Gary Russell Jr. pushes through family tragedies to make his ring return

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  • Gary Russell Jr.
    American boxer

Gary Russell Jr. takes punches for a living but nothing could prepare him for the pain he and his family have experienced over the past 13 months.

Russell lost one of his four brothers, Gary Darreke Russell, at 26 to a heart attack in December 2020. And his 62-year-old father and trainer Gary Russell Sr. is in a pitched battle with diabetes, which resulted in the recent amputation of a foot.

The younger Russell said that his dad should be in the hospital now but has put it off until after Jan. 22, when the 33-year-old from the Washington D.C. area defends his featherweight title against Mark Magsayo in Atlantic City (Showtime).

A less resilient man might’ve postponed his return to the ring under these difficult circumstances. Not Russell. He’s been able to deal with the family crises, train as best he can and remain stoic through it all.

“Like I always say, we’re fighters at heart,” he told Boxing Junkie. “I always say you gotta keep your chin down and your hands up because life is going to throw punches at you.”

Gary Russell Jr. has remained stoic through family tragedies. Amanda Westcott / Showtime

The sudden death of Gary Darreke hit the family extremely hard, especially boxer Gary Antonio. “They were closest in age,” Gary Russell Jr. said.

And his father’s health has been an ongoing crisis in terms of both his role as family patriarch and trainer of his three boxing sons. Gary Sr. was hospitalized for portions of his eldest son’s training camp, which has made it difficult to establish any sense of normalcy.

At times Gary Jr. has trained himself for the sixth defense of his 126-pound title.

“He’s supposed to be in the hospital now but he decided he’s not going to go back to the hospital until after this match,” Gary Jr. said. “He felt he missed enough of the training camp. This is how we’ve been doing our training camp, over Zoom or Duo, you know, because he’s in the hospital.

“… He’ll watch me over the phone and if he sees something he doesn’t like, whoever’s holding the phone will reiterate what he’s saying. Stuff like that. We make it work that way.”

Can we assume then that Russell won’t be at his best when he steps into the ring at the Borgata Hotel Casino?

Well, Russell said he’s never been 100 percent physically going into a fight. For example, he’s had hand problems in the past. However, with the exception of a loss to Vasiliy Lomachenko in 2014, the veteran known for his remarkably quick hands has dominated one opponent after another in his 13-year career.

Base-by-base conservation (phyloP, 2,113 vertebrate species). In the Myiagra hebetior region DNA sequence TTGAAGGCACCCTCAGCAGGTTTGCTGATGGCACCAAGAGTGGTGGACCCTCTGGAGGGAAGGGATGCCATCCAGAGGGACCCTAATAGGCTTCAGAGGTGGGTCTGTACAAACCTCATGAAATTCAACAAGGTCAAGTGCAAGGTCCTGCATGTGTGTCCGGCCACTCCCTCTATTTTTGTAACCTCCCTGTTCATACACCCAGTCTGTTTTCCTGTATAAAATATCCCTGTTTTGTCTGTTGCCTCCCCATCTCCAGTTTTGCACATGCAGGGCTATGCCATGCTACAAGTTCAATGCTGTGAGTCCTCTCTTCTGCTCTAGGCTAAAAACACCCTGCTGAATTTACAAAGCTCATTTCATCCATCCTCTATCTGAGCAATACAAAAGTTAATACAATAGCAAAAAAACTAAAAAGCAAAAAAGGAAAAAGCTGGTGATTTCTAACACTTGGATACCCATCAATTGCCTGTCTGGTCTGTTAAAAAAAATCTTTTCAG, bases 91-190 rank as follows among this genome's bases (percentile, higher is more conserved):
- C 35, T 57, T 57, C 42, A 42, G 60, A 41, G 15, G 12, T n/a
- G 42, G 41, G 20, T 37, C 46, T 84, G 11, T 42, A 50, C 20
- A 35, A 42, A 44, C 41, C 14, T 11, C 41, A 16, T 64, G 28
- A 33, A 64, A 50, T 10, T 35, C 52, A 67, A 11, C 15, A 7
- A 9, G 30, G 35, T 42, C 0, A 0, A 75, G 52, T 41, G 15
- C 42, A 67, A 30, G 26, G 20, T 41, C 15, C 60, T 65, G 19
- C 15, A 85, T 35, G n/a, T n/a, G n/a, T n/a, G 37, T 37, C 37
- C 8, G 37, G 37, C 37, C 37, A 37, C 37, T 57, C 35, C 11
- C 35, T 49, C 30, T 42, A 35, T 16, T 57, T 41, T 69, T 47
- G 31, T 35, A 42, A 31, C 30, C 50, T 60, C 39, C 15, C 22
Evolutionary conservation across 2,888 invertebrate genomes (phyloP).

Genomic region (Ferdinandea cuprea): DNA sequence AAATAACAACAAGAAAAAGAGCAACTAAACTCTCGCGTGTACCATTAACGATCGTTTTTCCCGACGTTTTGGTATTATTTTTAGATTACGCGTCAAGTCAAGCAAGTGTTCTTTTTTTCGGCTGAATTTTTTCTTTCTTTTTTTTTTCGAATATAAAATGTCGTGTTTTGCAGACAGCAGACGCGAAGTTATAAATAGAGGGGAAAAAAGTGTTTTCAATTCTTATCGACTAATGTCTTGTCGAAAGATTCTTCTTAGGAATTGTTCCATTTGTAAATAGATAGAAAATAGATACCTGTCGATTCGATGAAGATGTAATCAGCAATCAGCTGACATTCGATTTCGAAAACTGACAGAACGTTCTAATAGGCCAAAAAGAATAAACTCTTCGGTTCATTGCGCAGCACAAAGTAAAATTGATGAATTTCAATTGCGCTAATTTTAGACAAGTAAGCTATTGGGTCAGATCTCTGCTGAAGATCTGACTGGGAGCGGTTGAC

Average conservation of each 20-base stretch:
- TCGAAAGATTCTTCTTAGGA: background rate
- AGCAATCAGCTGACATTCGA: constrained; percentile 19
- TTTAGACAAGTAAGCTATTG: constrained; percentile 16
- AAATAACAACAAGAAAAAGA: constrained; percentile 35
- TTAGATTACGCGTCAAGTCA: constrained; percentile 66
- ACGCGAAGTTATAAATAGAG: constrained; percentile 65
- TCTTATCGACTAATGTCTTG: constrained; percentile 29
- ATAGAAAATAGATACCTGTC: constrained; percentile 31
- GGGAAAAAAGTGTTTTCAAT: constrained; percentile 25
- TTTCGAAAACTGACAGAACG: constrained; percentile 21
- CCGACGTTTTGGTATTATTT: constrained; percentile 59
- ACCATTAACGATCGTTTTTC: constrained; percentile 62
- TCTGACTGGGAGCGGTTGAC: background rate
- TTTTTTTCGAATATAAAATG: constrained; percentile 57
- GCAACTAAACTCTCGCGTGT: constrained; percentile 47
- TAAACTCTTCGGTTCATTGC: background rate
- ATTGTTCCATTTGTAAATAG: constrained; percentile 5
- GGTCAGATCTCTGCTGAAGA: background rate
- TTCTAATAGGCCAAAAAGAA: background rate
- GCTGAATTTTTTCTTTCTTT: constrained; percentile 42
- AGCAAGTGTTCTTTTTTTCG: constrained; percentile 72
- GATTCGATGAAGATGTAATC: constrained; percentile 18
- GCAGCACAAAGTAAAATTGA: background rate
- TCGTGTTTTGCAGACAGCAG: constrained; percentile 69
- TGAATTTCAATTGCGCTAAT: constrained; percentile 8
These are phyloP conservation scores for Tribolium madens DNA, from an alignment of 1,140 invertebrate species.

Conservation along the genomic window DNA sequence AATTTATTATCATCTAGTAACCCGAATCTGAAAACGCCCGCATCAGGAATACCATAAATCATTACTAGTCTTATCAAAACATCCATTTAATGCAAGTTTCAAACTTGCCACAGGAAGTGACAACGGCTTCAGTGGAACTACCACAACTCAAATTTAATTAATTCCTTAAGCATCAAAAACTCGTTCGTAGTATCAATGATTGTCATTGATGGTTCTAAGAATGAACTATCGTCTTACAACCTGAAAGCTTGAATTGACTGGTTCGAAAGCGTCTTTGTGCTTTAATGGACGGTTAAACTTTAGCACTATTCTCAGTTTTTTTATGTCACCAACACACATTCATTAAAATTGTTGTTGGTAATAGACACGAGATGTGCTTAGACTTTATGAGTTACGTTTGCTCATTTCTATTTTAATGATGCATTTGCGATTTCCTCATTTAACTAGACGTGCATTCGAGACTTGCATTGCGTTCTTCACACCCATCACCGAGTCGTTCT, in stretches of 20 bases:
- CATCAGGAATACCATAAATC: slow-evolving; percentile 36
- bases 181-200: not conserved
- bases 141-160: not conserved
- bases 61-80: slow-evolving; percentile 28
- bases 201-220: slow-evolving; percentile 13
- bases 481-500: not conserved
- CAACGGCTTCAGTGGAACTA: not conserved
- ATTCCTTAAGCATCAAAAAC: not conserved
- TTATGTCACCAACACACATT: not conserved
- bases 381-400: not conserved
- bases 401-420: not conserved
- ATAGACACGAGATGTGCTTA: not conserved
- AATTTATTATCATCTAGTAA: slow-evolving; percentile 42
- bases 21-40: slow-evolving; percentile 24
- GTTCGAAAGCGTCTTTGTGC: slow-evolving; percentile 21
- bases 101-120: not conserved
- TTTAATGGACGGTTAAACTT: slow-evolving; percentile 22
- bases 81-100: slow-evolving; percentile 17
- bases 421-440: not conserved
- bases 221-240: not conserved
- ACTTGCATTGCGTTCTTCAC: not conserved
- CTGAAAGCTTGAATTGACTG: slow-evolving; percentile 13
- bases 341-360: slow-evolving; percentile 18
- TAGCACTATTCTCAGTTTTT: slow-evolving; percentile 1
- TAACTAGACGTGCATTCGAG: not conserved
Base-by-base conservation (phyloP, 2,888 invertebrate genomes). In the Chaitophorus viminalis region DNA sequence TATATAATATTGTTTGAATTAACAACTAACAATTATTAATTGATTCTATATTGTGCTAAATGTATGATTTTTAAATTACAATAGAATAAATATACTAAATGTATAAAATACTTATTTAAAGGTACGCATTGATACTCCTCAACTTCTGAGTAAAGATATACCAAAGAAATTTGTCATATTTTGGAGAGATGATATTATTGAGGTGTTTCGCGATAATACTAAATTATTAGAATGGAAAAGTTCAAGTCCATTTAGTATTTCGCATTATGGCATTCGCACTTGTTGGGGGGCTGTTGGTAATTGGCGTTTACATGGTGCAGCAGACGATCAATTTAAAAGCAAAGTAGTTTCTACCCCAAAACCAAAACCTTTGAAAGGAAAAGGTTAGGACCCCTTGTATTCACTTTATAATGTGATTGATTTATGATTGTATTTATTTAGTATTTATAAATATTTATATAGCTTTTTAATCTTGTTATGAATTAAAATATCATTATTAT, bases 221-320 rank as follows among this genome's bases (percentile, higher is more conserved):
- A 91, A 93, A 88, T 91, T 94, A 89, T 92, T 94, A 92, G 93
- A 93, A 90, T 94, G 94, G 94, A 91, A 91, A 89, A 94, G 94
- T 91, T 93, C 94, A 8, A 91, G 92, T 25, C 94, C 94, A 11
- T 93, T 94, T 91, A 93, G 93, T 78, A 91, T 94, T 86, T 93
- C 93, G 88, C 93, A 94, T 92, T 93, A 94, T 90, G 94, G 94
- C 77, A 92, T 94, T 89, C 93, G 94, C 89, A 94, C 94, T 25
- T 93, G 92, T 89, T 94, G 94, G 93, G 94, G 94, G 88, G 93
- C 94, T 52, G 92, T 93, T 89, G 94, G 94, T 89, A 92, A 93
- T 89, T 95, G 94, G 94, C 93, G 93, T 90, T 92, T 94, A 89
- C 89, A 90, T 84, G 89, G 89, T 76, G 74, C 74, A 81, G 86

The fight on Jan. 22, he said, will be more of the same.

“I don’t even want to put a number on that,” said Russell, who was asked to quantify his preparedness. “I’ll let everybody know at the conclusion of the fight. In spite of everything, I’m confident.

“I believe in the skill set I bring, I believe in my ability, I believe in my tenacity and I believe in myself.”

That positive outlook is one reason he has been able to cope with the family tragedies.

The gym and the ring have always been havens for him, he said. He called boxing his “woosah, my peace of mind” even when things outside boxing aren’t going well. However, it seems that his attitude is the key to his resilience.

It has allowed him to take on some of his father’s leadership duties while he has been ill. It has allowed him to be there for his own family, which is his inspiration. And it has allowed him to move on with his career.

“I try my best,” he said. “I try to find the good in a situation and use it as fuel. If you look at it any other way, it could definitely drown you, definitely take you under, to a dark place. Regardless of the situation, I have six beautiful babies who are looking at no one else but daddy.

“Who else is going to be an example of something strong, to create that foundation for them, other than their dad?”

That philosophy doesn’t mean he’s impervious to the weight on his shoulders, which is considerable. He feels it. He simply knows that he’ll survive and grow at the same time.

“Pressure,” he said, “makes diamonds.”